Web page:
There is no way for Government to control a free market, unless it is making the decision (which I am afraid is way too late) to not allow foreigners to purchase property, but only to lease it for 50 years or so. However, I am sure you will find many, many Caymanians who wouldn’t have and still won’t agree with that approach as that would have meant much less cash in their pockets and much less development.

    • Anonymous says:

      Not once in 9 years did a Caymanian even apply for my job. Enough with the excuses. The ones who applied for other jobs where I worked were grossly unqualified and not interested in my tips for becoming qualified. Not one took my advice on how to get work with us. None had the most basic skills one would expect of a high school grad. But ya, you keep telling yourselves it’s the expats fault. It’s the work permit systems fault. It’s the fault of anything but yourselves. How is that approach working out for you all so far?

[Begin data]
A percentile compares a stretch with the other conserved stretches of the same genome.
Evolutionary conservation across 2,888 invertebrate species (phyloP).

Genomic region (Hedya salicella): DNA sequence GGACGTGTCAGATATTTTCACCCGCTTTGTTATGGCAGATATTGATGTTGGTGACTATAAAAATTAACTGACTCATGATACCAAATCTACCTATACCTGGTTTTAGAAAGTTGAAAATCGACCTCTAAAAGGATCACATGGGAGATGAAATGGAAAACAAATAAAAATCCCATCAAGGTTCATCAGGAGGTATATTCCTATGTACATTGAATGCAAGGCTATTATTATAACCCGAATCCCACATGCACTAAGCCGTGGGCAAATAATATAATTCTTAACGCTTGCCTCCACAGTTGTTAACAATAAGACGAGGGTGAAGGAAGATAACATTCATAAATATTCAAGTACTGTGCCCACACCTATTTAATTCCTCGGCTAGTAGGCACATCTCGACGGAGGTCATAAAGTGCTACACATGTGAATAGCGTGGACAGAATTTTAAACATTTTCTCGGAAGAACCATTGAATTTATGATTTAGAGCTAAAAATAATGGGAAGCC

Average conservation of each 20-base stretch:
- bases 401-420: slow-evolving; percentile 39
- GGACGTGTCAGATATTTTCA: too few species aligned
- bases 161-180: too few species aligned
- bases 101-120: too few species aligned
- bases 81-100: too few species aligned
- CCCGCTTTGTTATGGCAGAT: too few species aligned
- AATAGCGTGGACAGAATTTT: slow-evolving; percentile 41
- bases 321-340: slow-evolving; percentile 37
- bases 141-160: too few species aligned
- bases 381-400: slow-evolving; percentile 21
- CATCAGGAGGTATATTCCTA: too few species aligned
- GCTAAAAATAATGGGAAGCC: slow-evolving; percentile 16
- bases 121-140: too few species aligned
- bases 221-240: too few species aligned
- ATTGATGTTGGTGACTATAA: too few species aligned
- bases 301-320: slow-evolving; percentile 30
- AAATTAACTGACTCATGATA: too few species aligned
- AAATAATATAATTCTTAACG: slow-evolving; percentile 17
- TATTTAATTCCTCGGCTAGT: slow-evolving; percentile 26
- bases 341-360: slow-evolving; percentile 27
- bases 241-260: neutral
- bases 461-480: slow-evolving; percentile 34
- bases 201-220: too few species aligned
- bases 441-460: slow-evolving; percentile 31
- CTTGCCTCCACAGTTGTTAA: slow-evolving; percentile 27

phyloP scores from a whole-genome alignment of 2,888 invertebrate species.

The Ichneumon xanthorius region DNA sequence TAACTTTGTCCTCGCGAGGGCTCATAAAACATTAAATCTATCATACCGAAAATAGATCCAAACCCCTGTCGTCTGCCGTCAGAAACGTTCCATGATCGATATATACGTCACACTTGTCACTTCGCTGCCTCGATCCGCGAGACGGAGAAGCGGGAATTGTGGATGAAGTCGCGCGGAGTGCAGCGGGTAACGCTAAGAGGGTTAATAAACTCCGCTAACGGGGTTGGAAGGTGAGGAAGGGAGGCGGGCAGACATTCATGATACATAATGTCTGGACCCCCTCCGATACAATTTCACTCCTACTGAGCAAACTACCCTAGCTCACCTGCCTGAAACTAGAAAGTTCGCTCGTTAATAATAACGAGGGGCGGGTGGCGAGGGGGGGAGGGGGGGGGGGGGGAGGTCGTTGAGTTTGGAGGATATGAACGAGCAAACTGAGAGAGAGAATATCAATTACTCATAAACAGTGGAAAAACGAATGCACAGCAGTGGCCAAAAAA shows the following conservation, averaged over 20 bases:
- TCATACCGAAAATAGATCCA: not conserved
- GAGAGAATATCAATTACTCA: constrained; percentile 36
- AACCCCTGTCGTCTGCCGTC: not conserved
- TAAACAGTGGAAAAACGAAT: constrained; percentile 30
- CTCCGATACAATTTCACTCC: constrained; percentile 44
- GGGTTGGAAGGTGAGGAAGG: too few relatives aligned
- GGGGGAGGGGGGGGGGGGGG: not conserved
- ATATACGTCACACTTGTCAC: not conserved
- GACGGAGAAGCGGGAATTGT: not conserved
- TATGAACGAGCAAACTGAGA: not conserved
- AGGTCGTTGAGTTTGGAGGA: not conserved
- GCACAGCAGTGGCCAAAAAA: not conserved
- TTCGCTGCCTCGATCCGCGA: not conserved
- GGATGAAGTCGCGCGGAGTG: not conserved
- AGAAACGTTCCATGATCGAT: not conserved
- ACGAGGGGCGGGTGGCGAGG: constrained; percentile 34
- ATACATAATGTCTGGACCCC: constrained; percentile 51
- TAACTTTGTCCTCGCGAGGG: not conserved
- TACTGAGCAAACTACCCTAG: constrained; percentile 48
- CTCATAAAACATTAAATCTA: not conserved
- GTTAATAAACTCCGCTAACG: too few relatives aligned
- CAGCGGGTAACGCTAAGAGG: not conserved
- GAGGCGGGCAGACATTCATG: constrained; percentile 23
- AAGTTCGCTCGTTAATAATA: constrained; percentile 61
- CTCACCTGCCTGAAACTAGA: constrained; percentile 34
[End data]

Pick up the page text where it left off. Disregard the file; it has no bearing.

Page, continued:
• Anonymous says:

        If you’ve been here on a work permit 9 years your employer obviously either has tons of money or very good friends on the Immigration Board, or both. Yet another problem locals have to deal with on a daily basis.

        • Anonymous says:

          I guess you missed my opening sentence. Not one Caymanian applied for my job in 9 years. Why would it take money or good friends on the Immigration board to get me work permits for 9 years?

          • Anonymous says:

            Go ask your boss, stupid. Hopefully he’ll answer that more truthfuly than the bull he’s telling you about Caymanians.